JACKSONVILLE, Fla. — President Obama on Friday used a visit to a high-technology battery plant in Florida to argue that the hundreds of billions of dollars in federal subsidies he signed into law during his first days in office had bolstered the economy, transformed the nation’s energy sector, and positioned the United States for a strong rebound.
But Mr. Obama’s trip to the Saft America factory here, opened in 2011 with a $95.5 million investment from the Department of Energy, also highlighted the challenges that have tempered the economic recovery and the difficulty that the president has had in claiming credit for it.
“Saft is telling a story about the amazing work that people all across this country have done to bring America back from one of the worst financial crises of our history,” Mr. Obama said in a warehouse at the lithium-ion battery plant, built with the help of a grant program in the president’s $787 billion economic stimulus measure.
After touring the facility and watching a large robot named Wall-E assembling one of the batteries, the president called the factory “tangible evidence” that his stimulus package had worked and said that the economy was better off for it. “We took an empty swamp and turned it into an engine of innovation,” he said.
That engine, though, has sputtered as it has struggled to start here. Saft, based in Paris, announced last week that it was reducing the factory’s value because it had still not gained profitability in the competitive lithium-ion battery market. Saying he was “frustrated,” the company’s chief executive projected the plant might not be profitable for a few more years.
This month marks the seventh anniversary of the law’s enactment, and Mr. Obama is using the occasion to burnish his legacy, arguing that it was only because of his swift efforts to pump federal money into the economy when he took office in 2009 – and over near-unanimous Republican opposition – that the country recovered from the depths of a painful recession.
“At the time there were a bunch of folks who said, ‘Well, it’s not working, it’s not happening,’ because it didn’t happen overnight,” Mr. Obama said. “This is an example of the fruits of those investments.”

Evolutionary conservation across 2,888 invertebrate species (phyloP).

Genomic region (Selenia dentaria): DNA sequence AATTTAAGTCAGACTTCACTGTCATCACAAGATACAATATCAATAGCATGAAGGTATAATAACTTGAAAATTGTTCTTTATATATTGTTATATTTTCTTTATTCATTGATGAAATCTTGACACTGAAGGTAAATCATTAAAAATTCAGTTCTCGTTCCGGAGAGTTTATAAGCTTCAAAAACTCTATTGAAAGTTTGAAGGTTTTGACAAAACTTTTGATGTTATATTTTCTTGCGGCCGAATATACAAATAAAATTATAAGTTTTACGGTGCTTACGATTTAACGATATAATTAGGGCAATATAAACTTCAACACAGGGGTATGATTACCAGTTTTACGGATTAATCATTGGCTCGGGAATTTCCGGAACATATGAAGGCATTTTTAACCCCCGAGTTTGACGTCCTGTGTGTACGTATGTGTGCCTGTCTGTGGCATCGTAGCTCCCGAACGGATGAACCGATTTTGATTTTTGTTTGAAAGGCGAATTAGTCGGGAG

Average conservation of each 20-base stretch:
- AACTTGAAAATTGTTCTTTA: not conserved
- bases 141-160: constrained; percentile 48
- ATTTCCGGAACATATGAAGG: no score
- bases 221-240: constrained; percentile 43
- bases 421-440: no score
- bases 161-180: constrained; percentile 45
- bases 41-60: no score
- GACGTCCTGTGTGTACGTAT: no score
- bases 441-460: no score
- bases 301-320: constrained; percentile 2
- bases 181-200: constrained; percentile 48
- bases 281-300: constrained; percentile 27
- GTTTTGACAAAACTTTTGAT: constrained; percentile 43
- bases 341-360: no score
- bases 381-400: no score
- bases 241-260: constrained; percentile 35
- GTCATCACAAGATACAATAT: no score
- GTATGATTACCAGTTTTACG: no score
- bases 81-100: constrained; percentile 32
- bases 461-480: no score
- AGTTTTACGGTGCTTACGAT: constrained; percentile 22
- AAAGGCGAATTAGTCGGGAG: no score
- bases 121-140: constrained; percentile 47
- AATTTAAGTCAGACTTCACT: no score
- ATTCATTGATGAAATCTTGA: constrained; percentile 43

Saft stands as a counterpoint to Republicans’ scathing criticism of the green-energy portion of the stimulus law. Mr. Obama’s critics seized on Solyndra, a California solar equipment company that went bankrupt after receiving $535 million in Energy Department loan guarantees through the program, as proof that the law was wasteful and poorly overseen.
“The president’s critics threw a lot of dust in the air” about the program, said Dan Utech, a senior energy and climate adviser to Mr. Obama. “The dust has settled, and the results are clear — they were transformational.”
Saft estimated in 2011 that it would create 280 jobs and produce 370 megawatt hours annually of battery power, in line with the president’s drive to invest in renewable energy. Mr. Obama said on Friday that the company had surpassed that goal, creating nearly 300 jobs.
Still, the White House concedes that the economic resurgence during Mr. Obama’s tenure has done little to raise wages or erase the yawning income inequality gap. A study released on Thursday showed that the gap between America’s richest and poorest communities had widened since the president took office.
Mr. Obama addressed the disaffection many Americans still feel about the economy despite obvious indicators of a rebound, including an unemployment rate of 4.9 percent, half of what it was when he took office. He said the rapid pace of innovation and the increasingly global economy have stoked anxiety and an impulse to turn inward.
“Things are changing fast, and that’s scary sometimes,” the president said. “It means that you’ve got to constantly retrain for the jobs of the future.”
Mr. Obama’s factory tour underscored the point. Much of the work he witnessed was automated, including a large yellow robotic arm that transferred cells to a tray and two robotic carts, Wall-E and another named Eve, that transported the trays to another part of the plant.
“Sometimes it’s disorienting,” Mr. Obama added, “but there’s so much possibility.”